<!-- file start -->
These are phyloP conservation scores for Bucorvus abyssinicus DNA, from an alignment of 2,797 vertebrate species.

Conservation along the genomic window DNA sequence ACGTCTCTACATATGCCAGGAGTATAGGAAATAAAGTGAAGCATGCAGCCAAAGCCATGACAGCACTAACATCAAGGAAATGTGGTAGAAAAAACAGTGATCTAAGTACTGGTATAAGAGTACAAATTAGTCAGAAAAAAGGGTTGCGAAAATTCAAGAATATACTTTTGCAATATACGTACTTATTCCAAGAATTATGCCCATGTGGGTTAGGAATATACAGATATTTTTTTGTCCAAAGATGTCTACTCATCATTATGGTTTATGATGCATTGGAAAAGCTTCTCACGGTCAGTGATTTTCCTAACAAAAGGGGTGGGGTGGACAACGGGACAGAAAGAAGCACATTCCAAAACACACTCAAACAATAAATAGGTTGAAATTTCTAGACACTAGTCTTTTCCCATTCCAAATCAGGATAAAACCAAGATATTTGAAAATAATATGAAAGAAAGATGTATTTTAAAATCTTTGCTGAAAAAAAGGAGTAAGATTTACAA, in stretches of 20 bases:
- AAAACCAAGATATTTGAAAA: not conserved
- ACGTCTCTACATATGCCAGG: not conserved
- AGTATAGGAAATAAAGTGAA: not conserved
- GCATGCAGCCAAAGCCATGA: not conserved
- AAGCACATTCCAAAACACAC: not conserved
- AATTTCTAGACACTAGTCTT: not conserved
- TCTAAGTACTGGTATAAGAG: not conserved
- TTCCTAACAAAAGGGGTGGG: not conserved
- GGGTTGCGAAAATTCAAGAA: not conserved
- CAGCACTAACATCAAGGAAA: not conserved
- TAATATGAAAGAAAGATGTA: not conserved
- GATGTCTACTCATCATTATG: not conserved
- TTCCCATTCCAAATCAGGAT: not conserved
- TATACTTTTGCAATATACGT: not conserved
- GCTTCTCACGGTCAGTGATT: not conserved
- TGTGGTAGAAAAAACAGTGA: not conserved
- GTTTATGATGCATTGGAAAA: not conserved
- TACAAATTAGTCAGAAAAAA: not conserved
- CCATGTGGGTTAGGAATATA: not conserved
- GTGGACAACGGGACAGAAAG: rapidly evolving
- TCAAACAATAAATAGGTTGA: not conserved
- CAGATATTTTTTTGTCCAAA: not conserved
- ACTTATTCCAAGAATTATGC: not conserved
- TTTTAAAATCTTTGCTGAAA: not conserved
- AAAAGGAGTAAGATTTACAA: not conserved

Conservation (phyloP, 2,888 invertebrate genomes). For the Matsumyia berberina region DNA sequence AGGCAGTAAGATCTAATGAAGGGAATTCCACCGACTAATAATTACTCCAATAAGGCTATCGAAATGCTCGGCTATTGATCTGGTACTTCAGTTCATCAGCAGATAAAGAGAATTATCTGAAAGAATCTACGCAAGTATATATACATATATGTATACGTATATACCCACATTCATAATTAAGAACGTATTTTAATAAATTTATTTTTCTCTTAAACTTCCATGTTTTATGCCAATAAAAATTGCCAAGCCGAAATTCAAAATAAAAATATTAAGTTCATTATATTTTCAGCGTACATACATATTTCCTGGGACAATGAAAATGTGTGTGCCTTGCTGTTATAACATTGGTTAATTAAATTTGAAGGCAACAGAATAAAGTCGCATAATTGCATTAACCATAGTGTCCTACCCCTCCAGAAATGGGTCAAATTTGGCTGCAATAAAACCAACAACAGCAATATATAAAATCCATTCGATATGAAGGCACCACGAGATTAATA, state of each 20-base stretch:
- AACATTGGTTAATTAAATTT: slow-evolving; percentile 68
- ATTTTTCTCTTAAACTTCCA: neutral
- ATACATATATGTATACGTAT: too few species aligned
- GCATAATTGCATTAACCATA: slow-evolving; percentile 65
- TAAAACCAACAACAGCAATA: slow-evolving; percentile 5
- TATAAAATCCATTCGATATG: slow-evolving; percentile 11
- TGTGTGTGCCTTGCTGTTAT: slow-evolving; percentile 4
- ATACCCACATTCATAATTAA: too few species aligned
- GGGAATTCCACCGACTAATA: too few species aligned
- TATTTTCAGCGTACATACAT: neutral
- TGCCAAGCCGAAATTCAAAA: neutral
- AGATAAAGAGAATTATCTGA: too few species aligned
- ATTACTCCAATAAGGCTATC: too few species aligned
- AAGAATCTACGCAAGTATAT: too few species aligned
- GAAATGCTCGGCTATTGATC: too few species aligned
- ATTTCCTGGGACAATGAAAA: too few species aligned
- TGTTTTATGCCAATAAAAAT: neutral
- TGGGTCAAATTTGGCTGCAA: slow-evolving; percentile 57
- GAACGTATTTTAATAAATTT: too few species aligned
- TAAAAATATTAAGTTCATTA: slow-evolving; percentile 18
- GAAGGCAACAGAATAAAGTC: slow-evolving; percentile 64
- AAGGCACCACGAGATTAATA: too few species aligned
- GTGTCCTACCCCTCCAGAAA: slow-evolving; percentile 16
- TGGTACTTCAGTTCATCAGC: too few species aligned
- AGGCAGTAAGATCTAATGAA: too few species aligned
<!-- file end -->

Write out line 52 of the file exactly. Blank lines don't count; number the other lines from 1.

- TGGTACTTCAGTTCATCAGC: too few species aligned